Just when I thought I had a heart of gold, well I like to think I have, it decided to act more like a jumping jack or a runaway train, it was going at 160 beats per minute. I was so used to this happening in the past and had never complained to my doctor about it as normally it put itself right in a few hours but this time it kept going at speed for 3 days. So I thought a call to the doctor would be a good idea! I was right and I had to go straight to the surgery for an ECG. I think my Doctor was shocked, I dont think she expected it to be so high and was so surprised that I had left it for 3 days. She said it was called ‘supraventricular tachycardia’ an irregular heartbeat in layman’s terms.
The problem is with a chronic illness like COPD all you do is concentrate on breathing, it becomes the most important thing in your life and a little thing like a high pulse rate doesn’t get much attention. However, it could have been quite dangerous and it also contributes to your breathlessness, something I had never thought of. Now, I realised its importance especially when my Doctor said, “I’m just going to get the defibrillator, but dont panic its just incase” and I was sent straight to Huddersfield Royal AGAIN! The ambulance took me with lights and sirens blaring and after this experience if my heartbeat wasn’t going ten to the dozen anyway it was now. Even more alarmingly I was taken straight into resus and had more pads stuck to my chest and readings taken. I was asked to do various things such as pinch my nose and blow hard called the ‘valsalva maneuver’, bear down like you need the toilet and blow into various things very hard. They also tried the carotid maneuver, the carotid artery runs down your throat next to the vagal nerve. The Doctor gave the artery a gentle massage with his fingertips to help stimulate the neighboring nerve into slowing my heart rate down. All these procedures were done in an effort to get my pulse to jump start itself again! I can’t really remember much, I was in shock, after all, I had just had a routine visit to my doctors and now I was here! Life can be so unpredictable.
I spent four days in hospital and found out that I was in no danger, although they kept me strapped to a monitor for three days. Two days were over the weekend, so I had to wait for the consultant to come in on Monday before I found out what was really going on. I was sooo tired too and slept a lot. No wonder I had been doing a marathon for three days! The consultant was brilliant and explained everything very easily, he put me on three different types of tablets one was a blood thinner and two different types of tablet to keep my heart rate down. He said that he hopes my heart rate will go back to normal eventually as it has done in the past and said that I will have had it for years and not known about it. Unfortunately, if it doesn’t go back into a normal rhythm itself the next lot of treatment will involve a small operation where they will shock my heart back into rhythm, OUCH!! Until my follow up appointment in outpatients, I have to take these tablets and have a angiogram in 6 weeks.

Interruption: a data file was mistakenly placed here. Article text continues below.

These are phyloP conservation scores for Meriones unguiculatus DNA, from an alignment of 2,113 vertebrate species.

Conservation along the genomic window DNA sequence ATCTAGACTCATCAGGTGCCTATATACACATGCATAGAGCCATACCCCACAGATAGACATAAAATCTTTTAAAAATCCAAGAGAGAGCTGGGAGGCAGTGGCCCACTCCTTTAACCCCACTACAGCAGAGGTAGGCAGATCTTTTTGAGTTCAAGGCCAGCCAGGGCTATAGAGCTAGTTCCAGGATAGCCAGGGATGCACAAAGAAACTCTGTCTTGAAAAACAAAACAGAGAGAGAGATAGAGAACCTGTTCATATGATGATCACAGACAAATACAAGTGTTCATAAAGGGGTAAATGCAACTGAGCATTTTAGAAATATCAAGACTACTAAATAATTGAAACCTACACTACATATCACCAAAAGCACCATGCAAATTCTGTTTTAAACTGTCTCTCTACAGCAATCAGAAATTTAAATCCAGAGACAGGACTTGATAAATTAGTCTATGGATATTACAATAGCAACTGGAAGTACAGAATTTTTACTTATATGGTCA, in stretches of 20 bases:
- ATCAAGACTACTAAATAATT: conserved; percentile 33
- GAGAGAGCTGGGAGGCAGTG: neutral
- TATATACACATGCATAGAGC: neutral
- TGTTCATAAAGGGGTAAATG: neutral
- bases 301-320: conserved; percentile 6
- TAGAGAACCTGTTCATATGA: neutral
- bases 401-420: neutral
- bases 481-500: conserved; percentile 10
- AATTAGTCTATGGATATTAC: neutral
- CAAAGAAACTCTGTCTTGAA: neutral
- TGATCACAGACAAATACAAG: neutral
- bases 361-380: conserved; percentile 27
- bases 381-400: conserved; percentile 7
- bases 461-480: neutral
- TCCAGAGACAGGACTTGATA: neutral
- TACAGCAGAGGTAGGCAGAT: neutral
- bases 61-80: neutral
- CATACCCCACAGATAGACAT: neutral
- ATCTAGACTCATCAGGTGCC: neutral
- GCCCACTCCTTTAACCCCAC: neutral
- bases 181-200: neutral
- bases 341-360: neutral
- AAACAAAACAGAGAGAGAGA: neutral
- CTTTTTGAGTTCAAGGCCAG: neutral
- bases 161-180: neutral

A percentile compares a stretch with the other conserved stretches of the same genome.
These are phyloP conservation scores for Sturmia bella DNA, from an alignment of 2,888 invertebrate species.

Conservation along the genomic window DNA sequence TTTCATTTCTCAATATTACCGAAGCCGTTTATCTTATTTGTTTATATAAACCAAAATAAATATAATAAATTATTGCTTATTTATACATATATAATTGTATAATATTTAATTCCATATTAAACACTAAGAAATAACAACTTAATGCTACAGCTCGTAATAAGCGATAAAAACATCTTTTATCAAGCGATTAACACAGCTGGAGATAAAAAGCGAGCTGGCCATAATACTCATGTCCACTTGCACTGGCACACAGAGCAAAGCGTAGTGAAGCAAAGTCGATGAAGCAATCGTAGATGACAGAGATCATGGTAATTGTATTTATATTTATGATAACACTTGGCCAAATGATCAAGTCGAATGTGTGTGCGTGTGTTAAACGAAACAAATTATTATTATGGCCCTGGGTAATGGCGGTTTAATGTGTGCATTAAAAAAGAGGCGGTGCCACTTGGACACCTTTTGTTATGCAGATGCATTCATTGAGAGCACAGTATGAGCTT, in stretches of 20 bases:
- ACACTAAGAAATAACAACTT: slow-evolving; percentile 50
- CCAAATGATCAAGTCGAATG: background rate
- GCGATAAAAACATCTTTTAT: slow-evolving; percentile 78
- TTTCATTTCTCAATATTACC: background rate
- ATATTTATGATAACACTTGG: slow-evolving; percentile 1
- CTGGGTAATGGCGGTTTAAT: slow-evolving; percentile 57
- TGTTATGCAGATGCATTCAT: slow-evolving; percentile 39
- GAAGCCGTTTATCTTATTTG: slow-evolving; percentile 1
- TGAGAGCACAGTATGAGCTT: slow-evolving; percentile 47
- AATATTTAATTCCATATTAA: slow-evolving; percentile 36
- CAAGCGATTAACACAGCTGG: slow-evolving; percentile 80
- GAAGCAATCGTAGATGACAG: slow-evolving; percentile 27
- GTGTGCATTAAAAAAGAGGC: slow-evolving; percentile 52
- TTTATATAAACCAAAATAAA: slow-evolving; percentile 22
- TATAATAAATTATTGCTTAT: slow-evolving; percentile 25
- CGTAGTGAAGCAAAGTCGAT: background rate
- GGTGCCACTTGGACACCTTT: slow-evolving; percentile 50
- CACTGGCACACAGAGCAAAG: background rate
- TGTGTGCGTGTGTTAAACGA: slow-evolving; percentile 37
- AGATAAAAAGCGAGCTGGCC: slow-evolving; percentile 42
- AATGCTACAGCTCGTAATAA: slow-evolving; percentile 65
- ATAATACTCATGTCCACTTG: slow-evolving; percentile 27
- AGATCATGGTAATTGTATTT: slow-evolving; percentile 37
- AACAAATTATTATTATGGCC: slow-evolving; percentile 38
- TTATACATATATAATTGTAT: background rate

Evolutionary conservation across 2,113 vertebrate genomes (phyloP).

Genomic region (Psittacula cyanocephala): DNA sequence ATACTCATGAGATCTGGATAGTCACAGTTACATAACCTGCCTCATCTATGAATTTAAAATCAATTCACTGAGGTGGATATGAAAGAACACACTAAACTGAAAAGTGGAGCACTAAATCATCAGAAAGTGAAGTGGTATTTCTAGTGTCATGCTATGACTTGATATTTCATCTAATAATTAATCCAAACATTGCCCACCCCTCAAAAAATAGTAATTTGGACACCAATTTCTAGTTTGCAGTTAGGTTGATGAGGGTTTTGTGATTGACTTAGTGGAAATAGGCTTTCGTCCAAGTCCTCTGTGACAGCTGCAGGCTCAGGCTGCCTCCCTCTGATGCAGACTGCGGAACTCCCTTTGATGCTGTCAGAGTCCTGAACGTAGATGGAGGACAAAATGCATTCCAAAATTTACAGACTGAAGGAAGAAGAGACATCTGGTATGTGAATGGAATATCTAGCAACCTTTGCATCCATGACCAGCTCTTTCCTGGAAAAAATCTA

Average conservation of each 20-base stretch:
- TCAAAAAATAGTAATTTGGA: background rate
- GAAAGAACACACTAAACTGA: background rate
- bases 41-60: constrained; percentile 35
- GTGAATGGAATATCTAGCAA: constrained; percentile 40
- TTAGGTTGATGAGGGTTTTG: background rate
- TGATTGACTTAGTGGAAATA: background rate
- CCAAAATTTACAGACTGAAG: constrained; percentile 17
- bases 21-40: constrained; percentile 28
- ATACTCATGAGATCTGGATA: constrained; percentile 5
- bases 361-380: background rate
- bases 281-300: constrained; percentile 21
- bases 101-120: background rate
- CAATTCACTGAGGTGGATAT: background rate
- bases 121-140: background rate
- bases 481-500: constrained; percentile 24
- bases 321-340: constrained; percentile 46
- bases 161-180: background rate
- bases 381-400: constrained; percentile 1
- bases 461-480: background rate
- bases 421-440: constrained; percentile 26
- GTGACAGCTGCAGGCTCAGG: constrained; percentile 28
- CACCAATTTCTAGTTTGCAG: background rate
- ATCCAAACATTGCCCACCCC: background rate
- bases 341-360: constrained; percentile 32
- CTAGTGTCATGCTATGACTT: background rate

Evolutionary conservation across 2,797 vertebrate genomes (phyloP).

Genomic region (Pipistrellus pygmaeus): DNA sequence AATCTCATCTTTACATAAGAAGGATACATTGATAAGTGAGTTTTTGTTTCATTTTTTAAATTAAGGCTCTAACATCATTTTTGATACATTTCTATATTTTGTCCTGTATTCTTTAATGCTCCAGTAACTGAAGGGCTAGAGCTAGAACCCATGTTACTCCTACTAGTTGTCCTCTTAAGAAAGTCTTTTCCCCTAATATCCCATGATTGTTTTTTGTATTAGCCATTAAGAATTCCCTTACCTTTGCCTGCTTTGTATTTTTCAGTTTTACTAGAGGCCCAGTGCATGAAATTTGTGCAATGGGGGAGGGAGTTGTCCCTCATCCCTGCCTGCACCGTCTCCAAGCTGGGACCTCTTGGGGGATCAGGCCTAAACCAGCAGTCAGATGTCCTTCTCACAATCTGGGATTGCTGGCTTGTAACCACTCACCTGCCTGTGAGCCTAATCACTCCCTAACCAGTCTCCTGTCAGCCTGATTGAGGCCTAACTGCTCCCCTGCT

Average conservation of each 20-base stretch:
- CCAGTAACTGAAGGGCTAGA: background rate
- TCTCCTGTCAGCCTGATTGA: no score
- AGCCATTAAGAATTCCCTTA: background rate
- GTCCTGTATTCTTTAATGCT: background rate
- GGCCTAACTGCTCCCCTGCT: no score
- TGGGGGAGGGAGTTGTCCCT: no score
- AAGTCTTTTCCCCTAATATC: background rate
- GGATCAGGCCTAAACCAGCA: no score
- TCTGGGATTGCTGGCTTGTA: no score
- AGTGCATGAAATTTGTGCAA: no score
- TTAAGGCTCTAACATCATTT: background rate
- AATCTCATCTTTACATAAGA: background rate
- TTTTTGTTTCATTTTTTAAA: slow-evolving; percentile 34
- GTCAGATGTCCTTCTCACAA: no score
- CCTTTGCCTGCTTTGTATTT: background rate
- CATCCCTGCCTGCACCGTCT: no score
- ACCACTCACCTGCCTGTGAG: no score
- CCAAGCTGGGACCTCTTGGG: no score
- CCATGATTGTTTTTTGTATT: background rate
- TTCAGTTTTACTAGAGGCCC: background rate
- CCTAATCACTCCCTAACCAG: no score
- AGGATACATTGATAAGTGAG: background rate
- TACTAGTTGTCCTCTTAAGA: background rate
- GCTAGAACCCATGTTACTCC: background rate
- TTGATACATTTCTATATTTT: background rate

I am now wondering how much this has contributed to putting me over the edge when I have had previous flare ups, ending in a hospital admission! My breathing is improving noticeably. It wasn’t too great this morning and I took my pulse and it was high again! The consultant told me that this condition is common in people with lung problems and asthma sufferers. That it wasn’t dangerous or life threatening; (could he tell my doctor that I wonder?). So of course as soon as I was well enough I decided to do some digging to find out exactly what caused this. I found this on NHS Choices site and it explains it quite well –
Heartbeats are normally initiated by a small group of cells at the top of the heart called the sinoatrial node, which acts as the heart’s natural pacemaker. Episodes of SVT occur when a problem develops in this system. This causes faster signals to be sent around the heart, increasing the speed at which the heart beats. In most cases, the problem is temporary and lasts for a few seconds, minutes, or in some cases hours. (Unfortunately mine got stuck for days this time)
SVT is usually triggered by extra heartbeats (ectopic beats), which everyone has. It may also be triggered by:
- some medications, including asthma medications, herbal supplements and cold remedies
- drinking large amounts of caffeine or alcohol – (I dont drink tea or coffee or drink alcohol much)
- tiredness, stress or emotional upset
- smoking lots of cigarettes – (that’s not me I dont smoke)
However, in the majority of cases, there’s no identifiable trigger for SVT.
After reading this I realised that it could be tiredness, stress or emotional upset or asthma medications that have been the rout of the problem.
I found a lot of information and I have included the links below but there is mountains of stuff out there about Heart Arrhythmias and these are just a couple –
This piece is very good, it does focus more on young people but also goes on to say that adults also with COPD can also be effected. The medication they are talking about IACs is typically SPIRIVA type meds.
They halt airflow obstruction by relaxing airway muscles during asthma attacks — thereby allowing the person with asthma to breath easier — but inhaled anticholinergics (IACs) may have a heart rhythm–related downside.
But that’s not the only anticholinergic-related research out there. Some raise concern about IACs and heart risk in patients with chronic obstructive pulmonary disease (COPD).